Absolutely true. Every color pressman knows this for a fact. There is a very good reason why this is true. And unfortunately, there’s not much anybody can do to change it!
Here is a little known fact outside the printing industry. Full-color printing (commonly referred to as process color) doesn’t print Cyan, Magenta, Yellow, and Black inks as opaque inks. It can’t! If these process colors were opaque, each of the colors would dominate and not mix. Process inks must be remain translucent. Because of this simple fact alone, the black ink used in four-color printing (referred to as halftone black to printers) is also translucent. So what does that matter?
A whole bunch! Since translucent inks are designed to pass other colors beneath (and on top of) them, process black by nature allows the white of the paper color to show through the ink. This means that process black is not technically black in the truest sense of the word, it’s dark gray! When one or more other process colors are printed together, process black appears to be opaque black.
If process inks were opaque, these colors would not blend to give the optical illusion of all other colors. Remember, magenta and yellow create red, cyan and yellow create green, and magenta and cyan create blue, and so on. If these CMY colors were opaque, there would be no red, green, or blue, or millions of other colors created. These opposing colors form the primary basis of color separation- red opposes cyan, green opposes magenta, and blue opposes yellow on the color wheel. When RGB colors are inverted they (pretty much) produce CMY. Black (being not technically a color in RGB mode) is added to the CMY colors for definition and contrast/tonality.
Laser printers use opaque inks but utilize special angles and multiple frequencies (screen sizes) to purposely avoid the deliberate overlapping dots. Inkjet printers print with translucent colors but overcome this problem by adding a second (and sometimes third) shade of black inks to create depth and contrast.
Over the years printing ink rotation (the order in which the inks are applied to the paper) has changed significantly.
When I first started printing process color on a single-color Heidelberg K-series, I laid yellow ink down on the blank sheet first. After a thorough washup, I followed with either cyan or magenta, and last, printed the black. For a single-color pressman running a four-color job, this was a major challenge. Not only was accurate registration of multiple passes through the press a problem, printing the precise amount of each color, and just being able to visibly see the yellow ink at all was difficult. I actually used the light-cancelling effect of (47b) blue Wratten filters (borrowed from the camera department) mounted in an eyeglass frame to enable me to see the yellow ink as it appeared on the white sheet! Who says pressmen can’t be creative? Hm-mm, I got paid way too little.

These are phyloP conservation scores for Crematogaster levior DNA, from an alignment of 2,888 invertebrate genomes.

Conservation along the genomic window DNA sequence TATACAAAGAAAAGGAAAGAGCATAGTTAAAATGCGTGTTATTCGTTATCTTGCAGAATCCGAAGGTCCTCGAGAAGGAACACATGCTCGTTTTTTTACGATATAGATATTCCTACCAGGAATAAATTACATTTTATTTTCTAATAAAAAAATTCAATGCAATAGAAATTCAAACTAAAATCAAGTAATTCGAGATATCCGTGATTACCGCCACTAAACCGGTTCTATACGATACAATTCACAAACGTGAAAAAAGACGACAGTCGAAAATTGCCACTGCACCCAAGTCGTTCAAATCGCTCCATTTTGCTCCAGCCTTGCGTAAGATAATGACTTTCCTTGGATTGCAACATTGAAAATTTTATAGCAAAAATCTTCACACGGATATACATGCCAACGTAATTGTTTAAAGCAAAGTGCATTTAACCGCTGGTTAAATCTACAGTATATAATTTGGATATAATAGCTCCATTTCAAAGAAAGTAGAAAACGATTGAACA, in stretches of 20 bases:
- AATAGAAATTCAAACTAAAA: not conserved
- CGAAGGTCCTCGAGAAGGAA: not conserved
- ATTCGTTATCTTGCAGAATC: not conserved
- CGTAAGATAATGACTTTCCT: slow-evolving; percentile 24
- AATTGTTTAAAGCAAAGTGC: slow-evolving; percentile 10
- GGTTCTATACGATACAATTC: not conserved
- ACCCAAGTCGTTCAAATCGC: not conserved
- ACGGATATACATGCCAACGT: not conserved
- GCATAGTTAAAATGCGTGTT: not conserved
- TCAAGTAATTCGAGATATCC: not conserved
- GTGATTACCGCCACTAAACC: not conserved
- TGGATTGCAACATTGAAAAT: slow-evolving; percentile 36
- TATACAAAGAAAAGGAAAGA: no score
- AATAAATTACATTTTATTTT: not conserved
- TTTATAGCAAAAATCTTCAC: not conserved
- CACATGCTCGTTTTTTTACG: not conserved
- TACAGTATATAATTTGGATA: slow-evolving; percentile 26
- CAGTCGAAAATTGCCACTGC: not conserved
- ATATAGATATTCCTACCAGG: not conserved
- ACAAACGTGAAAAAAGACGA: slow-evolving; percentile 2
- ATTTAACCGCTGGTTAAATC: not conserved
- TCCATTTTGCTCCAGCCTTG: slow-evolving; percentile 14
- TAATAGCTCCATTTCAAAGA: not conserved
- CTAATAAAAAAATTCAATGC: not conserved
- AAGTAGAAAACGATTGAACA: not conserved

When today’s presses print process colors, most printers use a different ink rotation, sometimes putting black ink down first. They then overlay the black with the other process colors. With this rotation, if process black were not translucent, any other overprinting colors would not be seen. Therefore- printing projects that include contrast-oriented halftones and not requiring process color should be printed with an opaque black ink commonly known as job black.
This series is a small excerpt from my soon to be released book titled The Digital Image: From Capture to Presentation and Everywhere In-between. If you find this series helpful, think seriously about getting the full book.
That’s the way eye sees it. Feel free to leave a comment and keep the conversation going. If you saw this post listed on a LI group page, add a comment to the listing in that group! Thanks for joining me. If you like this blog, let me know and tell your friends.
If you have an iPad, you can learn more about color and the color separation process from my iBook entitled “The Colors of the Color Wheel.”
See you next time, Herb
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